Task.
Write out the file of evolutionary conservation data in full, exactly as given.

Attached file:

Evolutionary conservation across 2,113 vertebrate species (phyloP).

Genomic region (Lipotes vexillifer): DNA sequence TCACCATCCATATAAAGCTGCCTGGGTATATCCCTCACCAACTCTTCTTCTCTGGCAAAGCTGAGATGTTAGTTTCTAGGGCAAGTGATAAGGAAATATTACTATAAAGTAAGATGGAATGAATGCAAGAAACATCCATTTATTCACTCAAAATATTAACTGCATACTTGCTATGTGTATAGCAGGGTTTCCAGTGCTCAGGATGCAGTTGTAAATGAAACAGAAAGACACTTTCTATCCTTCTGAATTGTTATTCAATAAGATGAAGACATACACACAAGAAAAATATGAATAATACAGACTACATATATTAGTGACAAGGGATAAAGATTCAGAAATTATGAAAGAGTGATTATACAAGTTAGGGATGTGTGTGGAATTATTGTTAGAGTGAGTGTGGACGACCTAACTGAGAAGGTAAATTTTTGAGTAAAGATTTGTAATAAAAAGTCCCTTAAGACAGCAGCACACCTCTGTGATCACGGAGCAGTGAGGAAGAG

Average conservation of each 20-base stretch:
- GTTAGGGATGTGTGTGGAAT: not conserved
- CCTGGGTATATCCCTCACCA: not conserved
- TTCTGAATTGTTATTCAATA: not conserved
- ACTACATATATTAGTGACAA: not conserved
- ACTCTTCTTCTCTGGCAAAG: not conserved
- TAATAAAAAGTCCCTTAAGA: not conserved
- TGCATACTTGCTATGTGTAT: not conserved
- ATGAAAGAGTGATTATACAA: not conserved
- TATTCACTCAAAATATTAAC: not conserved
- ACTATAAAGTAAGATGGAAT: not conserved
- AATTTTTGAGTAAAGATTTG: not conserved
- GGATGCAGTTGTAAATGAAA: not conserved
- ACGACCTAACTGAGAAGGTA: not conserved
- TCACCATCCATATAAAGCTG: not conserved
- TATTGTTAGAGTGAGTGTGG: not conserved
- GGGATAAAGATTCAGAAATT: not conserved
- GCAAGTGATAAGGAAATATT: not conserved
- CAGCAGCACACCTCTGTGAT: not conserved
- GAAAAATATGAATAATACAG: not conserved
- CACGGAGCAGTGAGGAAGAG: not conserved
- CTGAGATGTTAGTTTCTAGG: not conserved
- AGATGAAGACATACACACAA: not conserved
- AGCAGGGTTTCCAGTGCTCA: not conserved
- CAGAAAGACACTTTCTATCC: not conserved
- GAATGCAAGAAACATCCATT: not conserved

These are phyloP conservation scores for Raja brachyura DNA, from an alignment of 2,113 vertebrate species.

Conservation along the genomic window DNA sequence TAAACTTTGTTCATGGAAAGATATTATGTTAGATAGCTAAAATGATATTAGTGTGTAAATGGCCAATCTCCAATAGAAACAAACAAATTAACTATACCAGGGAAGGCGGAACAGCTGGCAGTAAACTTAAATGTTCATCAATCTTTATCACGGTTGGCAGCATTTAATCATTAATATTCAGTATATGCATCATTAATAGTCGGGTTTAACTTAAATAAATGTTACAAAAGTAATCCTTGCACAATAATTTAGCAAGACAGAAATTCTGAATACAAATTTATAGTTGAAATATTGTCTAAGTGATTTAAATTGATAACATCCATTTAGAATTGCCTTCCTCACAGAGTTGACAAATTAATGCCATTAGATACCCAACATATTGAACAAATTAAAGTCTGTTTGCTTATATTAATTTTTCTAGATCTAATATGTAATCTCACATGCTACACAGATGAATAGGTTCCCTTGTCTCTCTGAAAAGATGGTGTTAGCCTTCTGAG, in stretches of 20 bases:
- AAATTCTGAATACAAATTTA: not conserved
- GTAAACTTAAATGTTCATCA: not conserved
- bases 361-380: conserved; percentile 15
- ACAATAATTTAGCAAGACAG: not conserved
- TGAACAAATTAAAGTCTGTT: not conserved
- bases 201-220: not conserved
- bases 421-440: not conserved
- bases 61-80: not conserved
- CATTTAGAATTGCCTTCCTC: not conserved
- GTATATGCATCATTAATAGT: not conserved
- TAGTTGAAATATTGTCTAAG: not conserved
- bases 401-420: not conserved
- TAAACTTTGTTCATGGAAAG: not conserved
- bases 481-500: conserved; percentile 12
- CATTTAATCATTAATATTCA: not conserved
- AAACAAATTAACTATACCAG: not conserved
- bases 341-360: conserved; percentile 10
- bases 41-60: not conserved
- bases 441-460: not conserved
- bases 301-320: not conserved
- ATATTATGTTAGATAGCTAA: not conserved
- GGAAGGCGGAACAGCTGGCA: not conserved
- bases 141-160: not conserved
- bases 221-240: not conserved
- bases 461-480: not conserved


Evolutionary conservation across 2,113 vertebrate species (phyloP).

Genomic region (Lipotes vexillifer): DNA sequence TCACCATCCATATAAAGCTGCCTGGGTATATCCCTCACCAACTCTTCTTCTCTGGCAAAGCTGAGATGTTAGTTTCTAGGGCAAGTGATAAGGAAATATTACTATAAAGTAAGATGGAATGAATGCAAGAAACATCCATTTATTCACTCAAAATATTAACTGCATACTTGCTATGTGTATAGCAGGGTTTCCAGTGCTCAGGATGCAGTTGTAAATGAAACAGAAAGACACTTTCTATCCTTCTGAATTGTTATTCAATAAGATGAAGACATACACACAAGAAAAATATGAATAATACAGACTACATATATTAGTGACAAGGGATAAAGATTCAGAAATTATGAAAGAGTGATTATACAAGTTAGGGATGTGTGTGGAATTATTGTTAGAGTGAGTGTGGACGACCTAACTGAGAAGGTAAATTTTTGAGTAAAGATTTGTAATAAAAAGTCCCTTAAGACAGCAGCACACCTCTGTGATCACGGAGCAGTGAGGAAGAG

Average conservation of each 20-base stretch:
- GTTAGGGATGTGTGTGGAAT: not conserved
- CCTGGGTATATCCCTCACCA: not conserved
- TTCTGAATTGTTATTCAATA: not conserved
- ACTACATATATTAGTGACAA: not conserved
- ACTCTTCTTCTCTGGCAAAG: not conserved
- TAATAAAAAGTCCCTTAAGA: not conserved
- TGCATACTTGCTATGTGTAT: not conserved
- ATGAAAGAGTGATTATACAA: not conserved
- TATTCACTCAAAATATTAAC: not conserved
- ACTATAAAGTAAGATGGAAT: not conserved
- AATTTTTGAGTAAAGATTTG: not conserved
- GGATGCAGTTGTAAATGAAA: not conserved
- ACGACCTAACTGAGAAGGTA: not conserved
- TCACCATCCATATAAAGCTG: not conserved
- TATTGTTAGAGTGAGTGTGG: not conserved
- GGGATAAAGATTCAGAAATT: not conserved
- GCAAGTGATAAGGAAATATT: not conserved
- CAGCAGCACACCTCTGTGAT: not conserved
- GAAAAATATGAATAATACAG: not conserved
- CACGGAGCAGTGAGGAAGAG: not conserved
- CTGAGATGTTAGTTTCTAGG: not conserved
- AGATGAAGACATACACACAA: not conserved
- AGCAGGGTTTCCAGTGCTCA: not conserved
- CAGAAAGACACTTTCTATCC: not conserved
- GAATGCAAGAAACATCCATT: not conserved

These are phyloP conservation scores for Raja brachyura DNA, from an alignment of 2,113 vertebrate species.

Conservation along the genomic window DNA sequence TAAACTTTGTTCATGGAAAGATATTATGTTAGATAGCTAAAATGATATTAGTGTGTAAATGGCCAATCTCCAATAGAAACAAACAAATTAACTATACCAGGGAAGGCGGAACAGCTGGCAGTAAACTTAAATGTTCATCAATCTTTATCACGGTTGGCAGCATTTAATCATTAATATTCAGTATATGCATCATTAATAGTCGGGTTTAACTTAAATAAATGTTACAAAAGTAATCCTTGCACAATAATTTAGCAAGACAGAAATTCTGAATACAAATTTATAGTTGAAATATTGTCTAAGTGATTTAAATTGATAACATCCATTTAGAATTGCCTTCCTCACAGAGTTGACAAATTAATGCCATTAGATACCCAACATATTGAACAAATTAAAGTCTGTTTGCTTATATTAATTTTTCTAGATCTAATATGTAATCTCACATGCTACACAGATGAATAGGTTCCCTTGTCTCTCTGAAAAGATGGTGTTAGCCTTCTGAG, in stretches of 20 bases:
- AAATTCTGAATACAAATTTA: not conserved
- GTAAACTTAAATGTTCATCA: not conserved
- bases 361-380: conserved; percentile 15
- ACAATAATTTAGCAAGACAG: not conserved
- TGAACAAATTAAAGTCTGTT: not conserved
- bases 201-220: not conserved
- bases 421-440: not conserved
- bases 61-80: not conserved
- CATTTAGAATTGCCTTCCTC: not conserved
- GTATATGCATCATTAATAGT: not conserved
- TAGTTGAAATATTGTCTAAG: not conserved
- bases 401-420: not conserved
- TAAACTTTGTTCATGGAAAG: not conserved
- bases 481-500: conserved; percentile 12
- CATTTAATCATTAATATTCA: not conserved
- AAACAAATTAACTATACCAG: not conserved
- bases 341-360: conserved; percentile 10
- bases 41-60: not conserved
- bases 441-460: not conserved
- bases 301-320: not conserved
- ATATTATGTTAGATAGCTAA: not conserved
- GGAAGGCGGAACAGCTGGCA: not conserved
- bases 141-160: not conserved
- bases 221-240: not conserved
- bases 461-480: not conserved